Holy Crap! My old Karate instructor may be part of the mafia!!
About this time last year a new Karate studio opened up in my town. I had previously given up on all forms of Karate out of disgust of the sadness that passes for martial arts around these parts. I looked into the new place out of curiousity, fully expecting to see the same pathetic BS. But instead I walked away impressed and wound up joining the school. After two months I quit because I didn't have the time for karate classes, and we spent seventy percent of our time perfecting our forms instead of learning the karate moves that Mr. Palazzo could do perfectly.
But anyway now I find out that he might be former con artist under the witness protection program, and that he conned his students out of investment money. This is really interesting because he told us all that he had taught Karate in Italy for years, and that he started training in Korea, in Tang Soo Do Soo Bahk Do when he was seven. But according to the link at the top of this thread he was in prison during that time.
So just where did he learn his Karate from then? He had to learn it somewhere because nobody could just fake Karate moves at me and make me think they were legit. The guy knew how do to everything down to the knitty gritty stuff, better than anyone I had seen before. (And I've been in and out of MA classes since I was ten years old.)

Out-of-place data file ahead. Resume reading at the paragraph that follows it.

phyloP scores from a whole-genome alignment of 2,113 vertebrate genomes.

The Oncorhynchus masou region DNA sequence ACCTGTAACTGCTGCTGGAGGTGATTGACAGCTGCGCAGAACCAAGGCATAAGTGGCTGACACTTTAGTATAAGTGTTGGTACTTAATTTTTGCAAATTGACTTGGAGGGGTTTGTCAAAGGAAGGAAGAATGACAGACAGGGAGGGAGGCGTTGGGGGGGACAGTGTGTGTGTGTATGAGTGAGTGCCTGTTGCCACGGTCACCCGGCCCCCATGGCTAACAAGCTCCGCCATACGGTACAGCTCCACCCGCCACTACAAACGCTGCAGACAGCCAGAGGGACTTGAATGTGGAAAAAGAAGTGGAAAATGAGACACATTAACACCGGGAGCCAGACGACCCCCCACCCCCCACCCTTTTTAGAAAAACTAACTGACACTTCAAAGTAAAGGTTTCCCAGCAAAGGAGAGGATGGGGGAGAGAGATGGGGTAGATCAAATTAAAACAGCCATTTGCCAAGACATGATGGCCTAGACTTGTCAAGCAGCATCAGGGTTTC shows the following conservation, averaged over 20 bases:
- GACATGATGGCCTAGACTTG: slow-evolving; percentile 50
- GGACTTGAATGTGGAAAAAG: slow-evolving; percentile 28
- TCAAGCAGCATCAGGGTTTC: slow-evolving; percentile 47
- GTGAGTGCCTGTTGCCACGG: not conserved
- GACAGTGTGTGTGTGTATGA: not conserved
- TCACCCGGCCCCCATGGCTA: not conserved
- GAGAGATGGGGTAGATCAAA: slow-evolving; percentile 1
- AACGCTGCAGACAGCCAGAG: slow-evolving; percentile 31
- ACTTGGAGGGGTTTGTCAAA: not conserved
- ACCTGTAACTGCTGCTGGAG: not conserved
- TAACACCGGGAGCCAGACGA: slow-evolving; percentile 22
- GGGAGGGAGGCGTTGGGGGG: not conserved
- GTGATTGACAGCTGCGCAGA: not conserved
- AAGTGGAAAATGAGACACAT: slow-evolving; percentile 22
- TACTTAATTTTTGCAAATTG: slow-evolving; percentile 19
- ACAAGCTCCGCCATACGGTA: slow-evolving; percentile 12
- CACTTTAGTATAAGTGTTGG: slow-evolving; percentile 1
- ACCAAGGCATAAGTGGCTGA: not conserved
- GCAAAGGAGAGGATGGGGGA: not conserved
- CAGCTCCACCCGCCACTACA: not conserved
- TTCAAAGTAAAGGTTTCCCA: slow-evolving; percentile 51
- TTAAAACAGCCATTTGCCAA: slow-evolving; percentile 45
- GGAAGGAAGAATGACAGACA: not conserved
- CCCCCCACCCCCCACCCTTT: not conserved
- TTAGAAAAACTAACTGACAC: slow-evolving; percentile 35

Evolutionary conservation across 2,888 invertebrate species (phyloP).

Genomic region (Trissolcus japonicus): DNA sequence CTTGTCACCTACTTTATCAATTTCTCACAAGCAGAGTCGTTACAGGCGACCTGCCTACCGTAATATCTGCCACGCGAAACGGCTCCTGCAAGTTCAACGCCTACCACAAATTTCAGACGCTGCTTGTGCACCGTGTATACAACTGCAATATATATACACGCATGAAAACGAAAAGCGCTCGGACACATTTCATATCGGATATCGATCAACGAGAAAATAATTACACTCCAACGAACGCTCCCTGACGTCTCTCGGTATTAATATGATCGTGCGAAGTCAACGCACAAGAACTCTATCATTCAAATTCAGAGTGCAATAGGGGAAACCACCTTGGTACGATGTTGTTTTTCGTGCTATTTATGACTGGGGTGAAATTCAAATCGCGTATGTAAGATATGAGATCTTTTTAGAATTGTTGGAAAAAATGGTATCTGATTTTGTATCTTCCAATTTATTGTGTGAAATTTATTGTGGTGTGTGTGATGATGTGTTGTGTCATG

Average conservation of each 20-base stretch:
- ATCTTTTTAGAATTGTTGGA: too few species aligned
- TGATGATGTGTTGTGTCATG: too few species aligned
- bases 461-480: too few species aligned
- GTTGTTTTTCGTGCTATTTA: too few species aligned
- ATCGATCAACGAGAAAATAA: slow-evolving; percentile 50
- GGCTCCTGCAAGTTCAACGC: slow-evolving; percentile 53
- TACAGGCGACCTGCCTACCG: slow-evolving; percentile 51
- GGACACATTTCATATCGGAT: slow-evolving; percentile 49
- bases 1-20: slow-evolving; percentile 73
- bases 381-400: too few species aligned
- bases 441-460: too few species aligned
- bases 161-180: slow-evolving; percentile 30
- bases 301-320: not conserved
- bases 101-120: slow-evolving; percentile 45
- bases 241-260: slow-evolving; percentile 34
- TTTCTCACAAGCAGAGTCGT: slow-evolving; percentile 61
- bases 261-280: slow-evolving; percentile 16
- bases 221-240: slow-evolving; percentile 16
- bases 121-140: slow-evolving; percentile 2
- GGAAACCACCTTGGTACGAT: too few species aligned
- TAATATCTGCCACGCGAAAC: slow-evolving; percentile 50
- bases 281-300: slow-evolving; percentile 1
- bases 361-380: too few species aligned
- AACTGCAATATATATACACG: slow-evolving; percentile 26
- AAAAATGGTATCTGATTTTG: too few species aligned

I would be shocked to find out something like that. But, I think your surprise that a person with a questionable background (outside of martial arts) can't have legitimate training is a little bit misplaced. A common theme you often hear in martial arts schools is how training will teach discipline and self control, improve grades, make you a pillar of the community, etc....
The unfortunate reality is that people of good character and people of evil character and everyone in between can train to fight. There is no reason legitimate martial artists can't be SOBs.
So during the time he was supposed to be in Korea learning a type of Tang Soo Do, he was in prison? And he was seven? Who'd he whack?
Oyama reportedly spent some of his youth as a Yakuza enforcer. Even if true (or maybe ESPECIALLY if true), I'd still have taken lessons from him...
Hey, at least you know your sensei practiced his techniques on non-compliant opponents. Maybe karate could take back some of the adult market it's losing to bbj, my, etc. if it advertised as the official MA of mafia enforcers.